VA patients are taking their lives at VA parking lots in increasing numbers. This final protest is a call for help as well as a way out of the pain of PTSD or just bad treatment. Over the past two years these cases include:

• An unidentified 76-year-old Navy veteran who killed himself in August 2016 in the parking lot of the Northport Veterans Affairs Medical Center on Long Island, New York, where he had been a patient.

• Peter A. Kaisen, of Islip, Long Island, a former police officer, died after he shot himself at the Long Island VA center. The veteran had reportedly been frustrated that he was unable to see an emergency-room physician for reasons related to his mental health.

• In November 2016, the body of John Toombs, a former Army sergeant and Afghanistan veteran, was discovered in a vacant building on the campus of the Alvin C. York VA Medical Center in Murfreesboro, Tennessee. Toombs, who hanged himself, left behind a video in which he stated, “Earlier today, I was discharged for trivial reasons. They knew the extent of my problems. When I asked for help, they opened up a Pandora’s box inside of me and kicked me out the door.”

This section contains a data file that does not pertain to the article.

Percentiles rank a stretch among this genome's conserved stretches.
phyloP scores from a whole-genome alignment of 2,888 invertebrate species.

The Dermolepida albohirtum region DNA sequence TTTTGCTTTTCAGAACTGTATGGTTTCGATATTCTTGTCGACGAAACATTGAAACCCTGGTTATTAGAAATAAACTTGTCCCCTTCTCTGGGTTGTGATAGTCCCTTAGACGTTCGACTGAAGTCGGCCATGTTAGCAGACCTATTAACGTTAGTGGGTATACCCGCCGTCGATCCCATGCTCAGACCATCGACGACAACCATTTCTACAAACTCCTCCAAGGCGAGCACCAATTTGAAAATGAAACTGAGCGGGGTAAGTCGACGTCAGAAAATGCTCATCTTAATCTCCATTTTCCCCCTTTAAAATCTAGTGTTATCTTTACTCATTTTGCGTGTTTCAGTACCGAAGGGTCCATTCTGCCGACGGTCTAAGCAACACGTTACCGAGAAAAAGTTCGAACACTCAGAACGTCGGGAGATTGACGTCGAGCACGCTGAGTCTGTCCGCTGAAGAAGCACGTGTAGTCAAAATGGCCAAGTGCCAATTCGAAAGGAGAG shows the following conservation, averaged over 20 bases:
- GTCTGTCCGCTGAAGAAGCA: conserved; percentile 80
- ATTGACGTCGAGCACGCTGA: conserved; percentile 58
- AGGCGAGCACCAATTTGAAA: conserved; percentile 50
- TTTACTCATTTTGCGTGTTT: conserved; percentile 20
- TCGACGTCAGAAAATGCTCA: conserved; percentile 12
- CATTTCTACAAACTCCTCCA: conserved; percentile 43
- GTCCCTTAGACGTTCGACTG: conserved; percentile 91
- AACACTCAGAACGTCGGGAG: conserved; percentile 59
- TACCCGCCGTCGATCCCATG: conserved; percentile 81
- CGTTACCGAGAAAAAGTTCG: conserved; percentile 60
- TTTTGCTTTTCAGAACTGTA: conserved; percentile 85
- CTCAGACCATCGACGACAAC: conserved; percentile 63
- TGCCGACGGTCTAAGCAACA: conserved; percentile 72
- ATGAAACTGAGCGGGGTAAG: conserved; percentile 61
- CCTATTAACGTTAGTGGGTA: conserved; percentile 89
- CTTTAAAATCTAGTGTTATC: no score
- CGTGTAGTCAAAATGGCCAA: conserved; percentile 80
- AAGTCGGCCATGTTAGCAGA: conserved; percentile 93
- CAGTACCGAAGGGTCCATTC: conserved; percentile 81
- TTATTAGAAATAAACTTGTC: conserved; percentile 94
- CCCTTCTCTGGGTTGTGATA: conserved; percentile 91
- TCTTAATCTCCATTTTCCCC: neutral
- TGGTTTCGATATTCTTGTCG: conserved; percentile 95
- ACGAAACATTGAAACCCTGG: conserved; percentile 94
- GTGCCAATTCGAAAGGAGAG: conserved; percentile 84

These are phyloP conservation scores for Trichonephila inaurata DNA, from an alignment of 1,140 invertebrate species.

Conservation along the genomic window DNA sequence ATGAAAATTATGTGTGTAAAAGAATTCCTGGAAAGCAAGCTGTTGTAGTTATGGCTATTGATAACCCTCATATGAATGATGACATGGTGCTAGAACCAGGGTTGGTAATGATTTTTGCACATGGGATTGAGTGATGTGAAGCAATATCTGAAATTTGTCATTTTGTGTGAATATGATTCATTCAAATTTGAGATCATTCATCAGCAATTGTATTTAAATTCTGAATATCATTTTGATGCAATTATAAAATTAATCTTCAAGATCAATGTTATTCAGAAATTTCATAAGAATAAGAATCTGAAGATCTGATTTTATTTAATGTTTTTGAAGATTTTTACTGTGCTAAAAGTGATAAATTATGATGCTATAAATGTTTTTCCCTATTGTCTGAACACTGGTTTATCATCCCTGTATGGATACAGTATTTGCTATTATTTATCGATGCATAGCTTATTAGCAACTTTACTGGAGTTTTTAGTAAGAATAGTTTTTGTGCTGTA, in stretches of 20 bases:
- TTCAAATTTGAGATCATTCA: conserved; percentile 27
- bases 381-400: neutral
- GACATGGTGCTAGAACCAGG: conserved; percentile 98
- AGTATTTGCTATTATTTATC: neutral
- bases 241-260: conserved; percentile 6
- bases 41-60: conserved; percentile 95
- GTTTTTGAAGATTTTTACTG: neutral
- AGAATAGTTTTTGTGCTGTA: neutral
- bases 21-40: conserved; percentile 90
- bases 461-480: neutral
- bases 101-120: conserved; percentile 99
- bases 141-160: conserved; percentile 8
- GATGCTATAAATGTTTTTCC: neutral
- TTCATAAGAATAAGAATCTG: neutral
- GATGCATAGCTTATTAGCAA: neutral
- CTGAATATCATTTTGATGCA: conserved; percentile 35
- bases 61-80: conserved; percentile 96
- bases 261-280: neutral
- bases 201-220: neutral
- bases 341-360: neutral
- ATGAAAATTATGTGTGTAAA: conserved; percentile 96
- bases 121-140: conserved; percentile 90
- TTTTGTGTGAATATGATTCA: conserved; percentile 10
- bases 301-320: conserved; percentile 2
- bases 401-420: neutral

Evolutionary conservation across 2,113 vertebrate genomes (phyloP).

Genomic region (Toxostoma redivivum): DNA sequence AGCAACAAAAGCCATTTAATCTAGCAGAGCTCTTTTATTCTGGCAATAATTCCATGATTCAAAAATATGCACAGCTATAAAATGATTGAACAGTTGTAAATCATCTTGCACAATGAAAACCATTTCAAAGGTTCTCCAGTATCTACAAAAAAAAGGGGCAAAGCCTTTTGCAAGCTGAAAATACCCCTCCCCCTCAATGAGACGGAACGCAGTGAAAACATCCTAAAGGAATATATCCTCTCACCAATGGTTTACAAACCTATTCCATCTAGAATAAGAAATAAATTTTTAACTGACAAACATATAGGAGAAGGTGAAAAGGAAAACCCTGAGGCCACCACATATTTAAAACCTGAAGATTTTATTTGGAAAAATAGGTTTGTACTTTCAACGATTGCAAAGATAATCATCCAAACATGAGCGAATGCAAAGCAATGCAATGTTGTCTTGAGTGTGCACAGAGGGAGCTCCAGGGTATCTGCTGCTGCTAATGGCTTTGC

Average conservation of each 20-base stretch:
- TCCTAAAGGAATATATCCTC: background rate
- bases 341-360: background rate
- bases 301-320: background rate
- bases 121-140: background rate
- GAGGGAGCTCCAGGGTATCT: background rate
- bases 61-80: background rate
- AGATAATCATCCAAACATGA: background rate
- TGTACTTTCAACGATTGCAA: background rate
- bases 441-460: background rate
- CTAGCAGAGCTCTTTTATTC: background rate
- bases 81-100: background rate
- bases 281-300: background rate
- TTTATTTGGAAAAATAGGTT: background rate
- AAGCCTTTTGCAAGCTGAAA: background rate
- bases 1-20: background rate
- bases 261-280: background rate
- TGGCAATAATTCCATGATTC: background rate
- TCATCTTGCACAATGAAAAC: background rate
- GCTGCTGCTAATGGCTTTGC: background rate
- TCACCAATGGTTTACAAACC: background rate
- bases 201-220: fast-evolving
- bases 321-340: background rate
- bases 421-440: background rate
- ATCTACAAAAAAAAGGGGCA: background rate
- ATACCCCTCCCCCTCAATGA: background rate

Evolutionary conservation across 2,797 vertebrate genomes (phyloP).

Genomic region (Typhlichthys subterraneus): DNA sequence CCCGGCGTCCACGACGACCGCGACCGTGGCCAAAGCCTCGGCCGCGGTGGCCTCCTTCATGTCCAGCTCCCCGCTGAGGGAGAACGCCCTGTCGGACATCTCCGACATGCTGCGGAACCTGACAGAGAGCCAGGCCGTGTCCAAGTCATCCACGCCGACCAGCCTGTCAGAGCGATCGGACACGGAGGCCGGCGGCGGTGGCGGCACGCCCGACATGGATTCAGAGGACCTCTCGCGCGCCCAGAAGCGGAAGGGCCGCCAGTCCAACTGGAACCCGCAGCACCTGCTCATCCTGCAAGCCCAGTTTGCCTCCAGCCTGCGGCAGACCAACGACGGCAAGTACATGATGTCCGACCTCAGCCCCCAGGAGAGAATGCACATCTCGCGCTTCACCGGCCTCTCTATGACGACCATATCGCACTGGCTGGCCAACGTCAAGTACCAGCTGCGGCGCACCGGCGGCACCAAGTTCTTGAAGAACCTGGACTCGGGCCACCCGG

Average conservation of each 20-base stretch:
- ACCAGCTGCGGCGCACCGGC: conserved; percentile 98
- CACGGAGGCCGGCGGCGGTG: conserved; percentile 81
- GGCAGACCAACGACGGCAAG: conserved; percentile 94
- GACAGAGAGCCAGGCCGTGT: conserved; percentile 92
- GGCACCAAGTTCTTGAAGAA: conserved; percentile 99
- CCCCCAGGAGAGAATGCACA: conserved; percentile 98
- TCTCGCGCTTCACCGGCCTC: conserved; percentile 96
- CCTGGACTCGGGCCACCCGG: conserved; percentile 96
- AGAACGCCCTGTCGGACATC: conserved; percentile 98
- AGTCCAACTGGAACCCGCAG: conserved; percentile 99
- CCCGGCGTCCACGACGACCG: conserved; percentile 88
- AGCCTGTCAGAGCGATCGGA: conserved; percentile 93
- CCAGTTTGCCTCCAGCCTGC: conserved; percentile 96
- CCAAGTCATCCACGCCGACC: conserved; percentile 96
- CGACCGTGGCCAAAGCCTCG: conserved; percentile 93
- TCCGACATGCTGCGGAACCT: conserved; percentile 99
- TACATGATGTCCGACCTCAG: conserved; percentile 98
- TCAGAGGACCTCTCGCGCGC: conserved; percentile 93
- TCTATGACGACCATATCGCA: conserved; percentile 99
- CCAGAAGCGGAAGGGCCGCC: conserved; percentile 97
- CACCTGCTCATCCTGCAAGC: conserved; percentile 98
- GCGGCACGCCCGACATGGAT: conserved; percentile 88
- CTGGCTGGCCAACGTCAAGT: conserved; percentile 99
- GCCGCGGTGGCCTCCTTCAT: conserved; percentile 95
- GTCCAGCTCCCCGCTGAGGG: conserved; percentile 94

• In February 2017, the body of 63-year-old Navy veteran Paul Shuping was found in the parking garage of the Durham Veterans Affairs Medical Center in North Carolina, six days after he took his own life. Police announced that Shuping had used a .22-caliber rifle to kill himself inside a parked car.

• In March 2017, Hank Brandon Lee, 35, a former U.S. Marine lance corporal who served tours in Iraq and Afghanistan, fatally overdosed on fentanyl while under lockdown at the Department of Veterans Affairs psychiatric facility in Brockton, Massachusetts.

Fitting the pattern, but not happening on site, in June 2018, an Air Force veteran upset with the VA set himself on fire outside the Georgia state capitol in Atlanta. He died soon afterward. “He was strapped with some homemade incendiary devices, some firecrackers and doused himself with some kind of flammable liquid and attempted to set himself on fire,” an Atlanta fire department captain told reporters.

MYTH BUSTER

 

 

Soldier Suicide is Really Veteran Suicide

Of the 20.6 suicides every day, 16.8 were veterans and 3.8 were active-duty servicemembers, guardsmen and reservists. - VA report of 06/2018

Thank you.